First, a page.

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All people experience sadness at some point in their lives as it is a normal human emotion. For this reason, psychologist do not consider a person to be suffering from a diagnosible disorder in conjunction with sad mood unless the feeling state becomes prolonged (and possibly intense).  Untreated depression can go on for weeks, months, and even years and become intense enough to cause suicidal behaviors or a loss of touch with reality, such as psychotic symptoms (e.g., hearing or seeing things that are not really there, believing things that are not real).  

Symptoms of depression include the following:

  • depressed mood (such as feelings of sadness or emptiness)
  • reduced interest in activities that used to be enjoyed
  • sleep disturbances (either not being able to sleep well or sleeping to much)
  • a change in eating pattern (suddenly overeating or a loss of interest in food)
  • loss of energy or a significant reduction in energy level (others can observe that activity is slowed down)
  • difficulty concentrating, holding a conversation, paying attention, or making decisions that used to be made fairly easily
  • suicidal thoughts or intentions
  • feelings of worthlessness or inappropriate guilt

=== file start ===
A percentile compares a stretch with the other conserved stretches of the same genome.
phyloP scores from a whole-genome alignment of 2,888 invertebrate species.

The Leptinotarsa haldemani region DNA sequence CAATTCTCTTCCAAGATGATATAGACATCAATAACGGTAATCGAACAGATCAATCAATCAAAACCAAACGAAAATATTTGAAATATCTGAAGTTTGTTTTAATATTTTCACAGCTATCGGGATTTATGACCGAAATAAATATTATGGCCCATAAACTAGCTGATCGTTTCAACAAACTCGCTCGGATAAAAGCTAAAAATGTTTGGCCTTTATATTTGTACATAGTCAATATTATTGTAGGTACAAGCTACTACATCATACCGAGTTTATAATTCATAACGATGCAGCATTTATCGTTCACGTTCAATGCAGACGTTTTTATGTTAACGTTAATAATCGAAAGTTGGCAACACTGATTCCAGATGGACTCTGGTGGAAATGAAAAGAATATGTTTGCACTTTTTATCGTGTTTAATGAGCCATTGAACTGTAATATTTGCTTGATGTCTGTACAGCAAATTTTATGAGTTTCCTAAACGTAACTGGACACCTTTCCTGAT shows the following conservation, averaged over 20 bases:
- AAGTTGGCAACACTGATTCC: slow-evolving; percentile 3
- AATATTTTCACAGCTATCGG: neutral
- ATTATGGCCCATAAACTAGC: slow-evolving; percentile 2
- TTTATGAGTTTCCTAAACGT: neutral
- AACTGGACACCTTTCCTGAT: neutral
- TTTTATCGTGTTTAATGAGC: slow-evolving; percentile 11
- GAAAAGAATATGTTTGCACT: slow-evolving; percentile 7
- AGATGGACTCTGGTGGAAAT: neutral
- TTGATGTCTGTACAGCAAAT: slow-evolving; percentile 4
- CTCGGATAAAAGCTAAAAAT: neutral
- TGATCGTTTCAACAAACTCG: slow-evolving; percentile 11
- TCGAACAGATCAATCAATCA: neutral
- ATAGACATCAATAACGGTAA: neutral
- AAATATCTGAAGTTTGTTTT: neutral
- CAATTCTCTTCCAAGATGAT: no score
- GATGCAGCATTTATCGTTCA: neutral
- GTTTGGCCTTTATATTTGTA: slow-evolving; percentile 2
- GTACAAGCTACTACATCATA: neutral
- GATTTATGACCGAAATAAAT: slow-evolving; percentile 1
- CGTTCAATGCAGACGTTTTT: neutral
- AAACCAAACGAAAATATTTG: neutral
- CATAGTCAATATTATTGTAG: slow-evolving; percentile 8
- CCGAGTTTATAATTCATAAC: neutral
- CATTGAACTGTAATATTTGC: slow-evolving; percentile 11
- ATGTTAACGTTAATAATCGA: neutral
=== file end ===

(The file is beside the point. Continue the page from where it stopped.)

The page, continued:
• repeated thoughts about death (other than fears of dying or suicide, the person may be preoccupied with thoughts about death and dying

What Can Be Done About Depression?

Most mental heath practitioners agree that a combined approach of psychotherapy and antidepressants can effectively treat clinical depression.  In the depressive episode is relatively mild, and the individual does not have a history of recurring depressive episodes, then it is quite possible that the depression may be treated without medication.

“60% of depressed patients currently receive psychotherapy as all or part of treatment.”

- Boyles, 2002

Psychotherapy for depression will focus on assisting you in the ability to  alleviate the symptoms of depression by helping you to:

  • Verbally identify, if possible, the source of depressed mood
  • Express feelings of hurt, disappointment, shame and anger that are associated with life experiences
  • Verbally express understanding of the relationship between depressed mood and repression of feeling states
  • Appropriately grieve the loss fueling the depressed mood 


Boyles, S. (2002, January 8). More people seeking treatment for depression. WebMDHealth. Retrieved January 9, 2002, from